As such, it sounds like you will need a different solenoid for your application.

Support | Core Electronics

To the Core Electronics staff: At the end of the armature of your Small Push-Pull solenoid, SKU: ROB-11015, (the side with the spring), there is a small hole about 3 mm in diameter. It is the opening of a threaded shaft bored into the armature parallel to its length, to a depth of about 10 mm, so that the first 10 mm of the armature is hollow at that end. I would like to know the specifications of that shaft (i.e. its exact length, diameter and thread type) so that I can get a matching bolt for it. If you don’t have the information to hand, could you please obtain it from the manufacturer? (I would suggest that you also put that information on your website.)

Hi Mottel,

Okay, unfortunately, I don’t have one in local stock that I can measure up and the datasheet from our supplier (only partially in English) doesn’t appear to list it. I’m quite certain that I’ve identified the point you’re talking about as I’ve listed in the image below, it’s an Adafruit part so I’d say that the standards on all the other parts which attach to shafts with that same M3 connection will be maintained, but it doesn’t appear to be listed anywhere I could find. If you would like to sign up for when the part comes into local stock and then reply to this post the team here can measure it up for you to confirm the specs exactly as soon as it arrives. If there’s anything else that we can help you with please let us know!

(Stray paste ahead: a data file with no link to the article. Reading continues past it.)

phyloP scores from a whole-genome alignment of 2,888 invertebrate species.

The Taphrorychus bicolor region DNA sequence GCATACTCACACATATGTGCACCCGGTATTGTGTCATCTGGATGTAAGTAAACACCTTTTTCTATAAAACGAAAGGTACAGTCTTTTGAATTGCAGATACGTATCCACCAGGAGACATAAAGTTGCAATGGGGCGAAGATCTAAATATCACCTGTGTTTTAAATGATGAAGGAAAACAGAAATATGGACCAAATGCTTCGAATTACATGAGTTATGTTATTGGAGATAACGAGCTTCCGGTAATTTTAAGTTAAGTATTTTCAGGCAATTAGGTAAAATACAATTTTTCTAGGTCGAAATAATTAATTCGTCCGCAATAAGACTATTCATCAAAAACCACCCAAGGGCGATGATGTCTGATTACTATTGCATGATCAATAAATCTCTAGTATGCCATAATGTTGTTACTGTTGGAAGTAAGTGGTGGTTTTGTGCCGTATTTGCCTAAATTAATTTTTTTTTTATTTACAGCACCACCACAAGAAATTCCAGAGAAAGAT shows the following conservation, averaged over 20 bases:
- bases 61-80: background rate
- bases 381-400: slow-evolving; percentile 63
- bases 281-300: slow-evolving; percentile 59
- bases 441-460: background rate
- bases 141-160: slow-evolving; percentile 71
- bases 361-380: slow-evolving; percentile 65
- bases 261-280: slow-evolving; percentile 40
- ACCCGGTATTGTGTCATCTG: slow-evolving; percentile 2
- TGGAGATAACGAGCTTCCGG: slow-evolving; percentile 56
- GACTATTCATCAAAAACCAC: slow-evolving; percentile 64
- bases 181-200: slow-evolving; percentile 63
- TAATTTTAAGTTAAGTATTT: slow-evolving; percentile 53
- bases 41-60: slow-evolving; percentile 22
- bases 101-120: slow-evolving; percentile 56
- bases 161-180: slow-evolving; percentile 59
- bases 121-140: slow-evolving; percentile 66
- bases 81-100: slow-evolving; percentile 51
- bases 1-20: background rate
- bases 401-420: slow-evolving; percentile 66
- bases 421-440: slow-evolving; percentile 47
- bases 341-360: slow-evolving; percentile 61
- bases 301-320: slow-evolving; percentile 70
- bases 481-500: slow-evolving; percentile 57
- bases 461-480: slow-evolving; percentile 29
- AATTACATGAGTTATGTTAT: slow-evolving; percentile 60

Core Electronics | Support

Bryce, you said that if it followed the same standard as the other Adafruit solenoids, it would be an “M3 connection,” but you gave no details of what that is. Can you elaborate please, and, more to the point, where can bolt that match that connection be obtained?